Listed below are my takeaways from excerpts in the book:
Modern scientific capability has profoundly altered the course of human life. People live longer and better than any other time in history. But scientific advances have turned the processes of aging and dying into medical experiences, matters to be managed by healthcare professionals. And we in the medical world have proved alarmingly unprepared for it.
This experiment of making mortality a medical experiences is just decades-old. It is young. And the evidence is it is failing.
This is a book about the modern experience of mortality – about what it's like to be creatures who age and die, how medicine has changed the experience and how it hasn't, how our ideas about how to deal with our finitude have got the reality wrong.
The waning days of our lives are given over to treatments that battle our brains and sap our bodies for a sliver's chance of benefit. They are spent in institutions – nursing homes and intense care units – where regimented, anonymous routines cut us off from all things that matter to us in life.
Old age is not a diagnosis. There is always some final proximate cause that gets written down on the death certificate – respiratory failure, cardiac arrest. But in truth, no single disease leads to the end; the culprit is just the accumulated crumbling of one's bodily systems while medicine carries out its maintenance measures and patch jobs.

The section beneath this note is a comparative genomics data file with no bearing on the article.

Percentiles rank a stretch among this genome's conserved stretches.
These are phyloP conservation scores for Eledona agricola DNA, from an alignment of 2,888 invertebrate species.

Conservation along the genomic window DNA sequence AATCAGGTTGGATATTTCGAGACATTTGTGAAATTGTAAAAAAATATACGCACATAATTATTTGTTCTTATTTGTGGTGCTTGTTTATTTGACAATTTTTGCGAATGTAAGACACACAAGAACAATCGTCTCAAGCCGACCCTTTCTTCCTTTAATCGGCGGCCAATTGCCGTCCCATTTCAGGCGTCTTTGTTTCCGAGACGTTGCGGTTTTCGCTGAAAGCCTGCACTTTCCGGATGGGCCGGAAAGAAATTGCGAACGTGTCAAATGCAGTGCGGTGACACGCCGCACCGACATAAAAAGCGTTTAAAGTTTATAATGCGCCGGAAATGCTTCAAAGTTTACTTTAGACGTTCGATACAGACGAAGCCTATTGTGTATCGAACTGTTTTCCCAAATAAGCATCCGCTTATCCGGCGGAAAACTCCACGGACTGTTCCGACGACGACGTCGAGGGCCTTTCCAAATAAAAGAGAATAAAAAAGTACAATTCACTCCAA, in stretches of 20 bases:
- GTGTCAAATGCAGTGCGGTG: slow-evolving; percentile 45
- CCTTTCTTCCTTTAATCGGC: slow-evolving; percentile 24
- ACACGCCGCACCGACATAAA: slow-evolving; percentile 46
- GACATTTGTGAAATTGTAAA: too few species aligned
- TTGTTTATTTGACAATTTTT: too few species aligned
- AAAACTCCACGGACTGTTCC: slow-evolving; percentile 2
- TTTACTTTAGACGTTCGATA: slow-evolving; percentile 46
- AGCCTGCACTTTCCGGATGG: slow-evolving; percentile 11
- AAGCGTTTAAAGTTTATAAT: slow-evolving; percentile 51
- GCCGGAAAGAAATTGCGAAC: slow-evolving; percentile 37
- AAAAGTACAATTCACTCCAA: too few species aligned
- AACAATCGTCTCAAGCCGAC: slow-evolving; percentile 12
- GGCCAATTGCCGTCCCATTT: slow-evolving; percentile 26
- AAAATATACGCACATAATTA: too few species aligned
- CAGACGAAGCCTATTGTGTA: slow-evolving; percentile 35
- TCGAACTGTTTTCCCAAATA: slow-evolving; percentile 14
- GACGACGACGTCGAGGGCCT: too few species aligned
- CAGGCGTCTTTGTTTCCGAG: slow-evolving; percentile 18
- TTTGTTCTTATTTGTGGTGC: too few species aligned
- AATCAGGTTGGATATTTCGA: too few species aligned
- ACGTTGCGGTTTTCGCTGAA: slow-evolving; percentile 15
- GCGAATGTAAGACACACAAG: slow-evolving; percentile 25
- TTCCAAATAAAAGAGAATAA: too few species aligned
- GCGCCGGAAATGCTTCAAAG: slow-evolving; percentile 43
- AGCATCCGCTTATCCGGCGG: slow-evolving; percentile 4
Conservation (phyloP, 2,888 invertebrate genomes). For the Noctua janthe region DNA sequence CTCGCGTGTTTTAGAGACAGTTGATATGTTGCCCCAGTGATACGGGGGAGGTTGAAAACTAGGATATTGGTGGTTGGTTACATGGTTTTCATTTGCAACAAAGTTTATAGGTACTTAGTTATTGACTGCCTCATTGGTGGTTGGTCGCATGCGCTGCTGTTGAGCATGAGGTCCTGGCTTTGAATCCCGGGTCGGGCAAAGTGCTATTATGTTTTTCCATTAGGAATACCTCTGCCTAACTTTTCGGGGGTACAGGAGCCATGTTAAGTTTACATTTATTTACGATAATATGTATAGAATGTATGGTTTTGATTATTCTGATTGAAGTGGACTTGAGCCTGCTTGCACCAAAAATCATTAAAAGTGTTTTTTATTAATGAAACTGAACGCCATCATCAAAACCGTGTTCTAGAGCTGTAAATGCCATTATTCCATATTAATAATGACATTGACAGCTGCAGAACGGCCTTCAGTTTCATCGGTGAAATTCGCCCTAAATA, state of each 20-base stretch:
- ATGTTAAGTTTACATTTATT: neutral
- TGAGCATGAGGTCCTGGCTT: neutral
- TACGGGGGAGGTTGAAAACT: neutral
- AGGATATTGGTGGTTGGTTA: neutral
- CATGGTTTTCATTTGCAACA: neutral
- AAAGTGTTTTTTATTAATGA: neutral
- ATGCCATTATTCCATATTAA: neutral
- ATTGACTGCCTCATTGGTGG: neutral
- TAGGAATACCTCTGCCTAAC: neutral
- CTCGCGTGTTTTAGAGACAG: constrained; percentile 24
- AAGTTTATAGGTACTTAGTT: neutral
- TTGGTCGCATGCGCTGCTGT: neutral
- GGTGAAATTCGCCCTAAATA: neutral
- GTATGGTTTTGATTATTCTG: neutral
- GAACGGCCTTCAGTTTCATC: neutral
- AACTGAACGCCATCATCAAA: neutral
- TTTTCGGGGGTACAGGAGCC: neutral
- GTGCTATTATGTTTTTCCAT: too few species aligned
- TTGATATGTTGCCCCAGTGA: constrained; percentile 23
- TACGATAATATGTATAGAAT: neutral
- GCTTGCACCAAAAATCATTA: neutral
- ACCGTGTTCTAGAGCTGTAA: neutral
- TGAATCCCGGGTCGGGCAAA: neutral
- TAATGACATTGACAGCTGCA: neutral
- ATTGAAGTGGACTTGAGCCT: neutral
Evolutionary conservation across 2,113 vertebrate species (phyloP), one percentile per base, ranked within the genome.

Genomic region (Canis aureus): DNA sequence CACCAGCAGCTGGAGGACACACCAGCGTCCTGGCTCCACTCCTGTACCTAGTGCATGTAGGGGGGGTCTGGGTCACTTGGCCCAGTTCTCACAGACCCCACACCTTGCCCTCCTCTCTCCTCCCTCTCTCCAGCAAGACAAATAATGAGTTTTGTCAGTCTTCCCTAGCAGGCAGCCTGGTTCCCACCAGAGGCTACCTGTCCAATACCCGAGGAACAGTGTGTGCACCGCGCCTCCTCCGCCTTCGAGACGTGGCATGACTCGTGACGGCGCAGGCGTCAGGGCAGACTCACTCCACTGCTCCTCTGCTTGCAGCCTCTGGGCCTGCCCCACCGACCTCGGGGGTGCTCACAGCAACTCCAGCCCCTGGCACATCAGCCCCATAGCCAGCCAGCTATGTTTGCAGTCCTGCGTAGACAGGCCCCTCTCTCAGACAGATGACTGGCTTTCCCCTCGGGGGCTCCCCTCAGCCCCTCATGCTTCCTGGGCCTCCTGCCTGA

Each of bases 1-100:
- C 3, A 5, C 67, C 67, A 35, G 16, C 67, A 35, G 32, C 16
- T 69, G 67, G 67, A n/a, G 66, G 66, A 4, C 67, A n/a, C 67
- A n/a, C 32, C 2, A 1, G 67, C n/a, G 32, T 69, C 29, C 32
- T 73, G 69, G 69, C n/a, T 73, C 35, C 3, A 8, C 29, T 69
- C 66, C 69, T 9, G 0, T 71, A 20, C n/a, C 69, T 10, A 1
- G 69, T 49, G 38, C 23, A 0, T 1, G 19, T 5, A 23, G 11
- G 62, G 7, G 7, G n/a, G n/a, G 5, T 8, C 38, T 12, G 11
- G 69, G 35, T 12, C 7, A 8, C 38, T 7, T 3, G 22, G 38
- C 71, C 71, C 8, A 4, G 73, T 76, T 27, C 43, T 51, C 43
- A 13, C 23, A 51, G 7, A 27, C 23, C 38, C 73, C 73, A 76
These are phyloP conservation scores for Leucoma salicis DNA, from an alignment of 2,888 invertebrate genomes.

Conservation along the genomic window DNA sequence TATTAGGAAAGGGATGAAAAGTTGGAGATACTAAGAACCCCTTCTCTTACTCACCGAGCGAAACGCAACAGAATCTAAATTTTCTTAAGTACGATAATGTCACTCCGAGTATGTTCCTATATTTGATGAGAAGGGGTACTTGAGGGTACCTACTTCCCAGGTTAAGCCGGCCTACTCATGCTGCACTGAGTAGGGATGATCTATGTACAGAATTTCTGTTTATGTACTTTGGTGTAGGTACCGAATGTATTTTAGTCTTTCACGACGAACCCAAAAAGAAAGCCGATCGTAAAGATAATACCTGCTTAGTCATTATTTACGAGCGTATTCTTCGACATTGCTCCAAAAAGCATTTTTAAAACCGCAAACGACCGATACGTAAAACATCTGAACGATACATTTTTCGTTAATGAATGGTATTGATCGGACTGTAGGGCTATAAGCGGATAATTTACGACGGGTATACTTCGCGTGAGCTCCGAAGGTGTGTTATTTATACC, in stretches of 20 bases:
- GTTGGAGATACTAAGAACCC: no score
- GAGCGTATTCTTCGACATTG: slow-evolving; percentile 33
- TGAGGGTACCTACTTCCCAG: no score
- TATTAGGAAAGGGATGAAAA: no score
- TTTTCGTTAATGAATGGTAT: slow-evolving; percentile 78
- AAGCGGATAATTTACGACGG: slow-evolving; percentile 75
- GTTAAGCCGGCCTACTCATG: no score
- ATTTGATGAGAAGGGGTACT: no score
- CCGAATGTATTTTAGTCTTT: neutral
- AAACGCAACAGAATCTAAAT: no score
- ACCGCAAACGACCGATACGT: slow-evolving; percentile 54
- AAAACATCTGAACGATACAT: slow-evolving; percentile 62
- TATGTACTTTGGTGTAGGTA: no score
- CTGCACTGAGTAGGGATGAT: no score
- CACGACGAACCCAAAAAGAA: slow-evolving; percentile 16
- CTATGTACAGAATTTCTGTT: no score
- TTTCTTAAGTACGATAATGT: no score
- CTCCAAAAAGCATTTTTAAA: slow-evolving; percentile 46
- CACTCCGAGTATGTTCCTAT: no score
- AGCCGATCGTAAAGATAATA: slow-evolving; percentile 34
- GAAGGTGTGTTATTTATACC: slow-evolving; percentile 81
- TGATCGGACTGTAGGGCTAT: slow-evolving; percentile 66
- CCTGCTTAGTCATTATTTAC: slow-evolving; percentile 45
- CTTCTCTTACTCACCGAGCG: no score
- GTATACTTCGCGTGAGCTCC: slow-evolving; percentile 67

Researchers found that loss of bone density may even be an even better predictor of death from atherosclerotic disease than cholesterol levels. As we age, it’s as if the calcium seeps out of our skeletons and into our tissues.
Medicine has been slow to confront the very changes that it has been responsible for – or to apply the knowledge we have about how to make old age better. Although the elderly population is growing rapidly, the number of certified geriatricians the medical profession has put in practice has actually fallen in the United States by 25% between 1996 and 2010.
Whenever serious sickness or injury strikes and your body or mind breaks down, the vital questions are the same: What is your understanding of the situation and its potential outcomes? What are your fears and what are your hopes? What are the trade-offs you are willing to make and not willing to make? And what is the course of action that best serves this understanding?
Certainly, suffering at the end of life is sometimes unavoidable and unbearable, and helping people and their misery may be necessary. Given the opportunity, I would support laws to provide these kinds of prescriptions to people. About half don’t even use their prescription. They are reassured just to note they have control if they need it.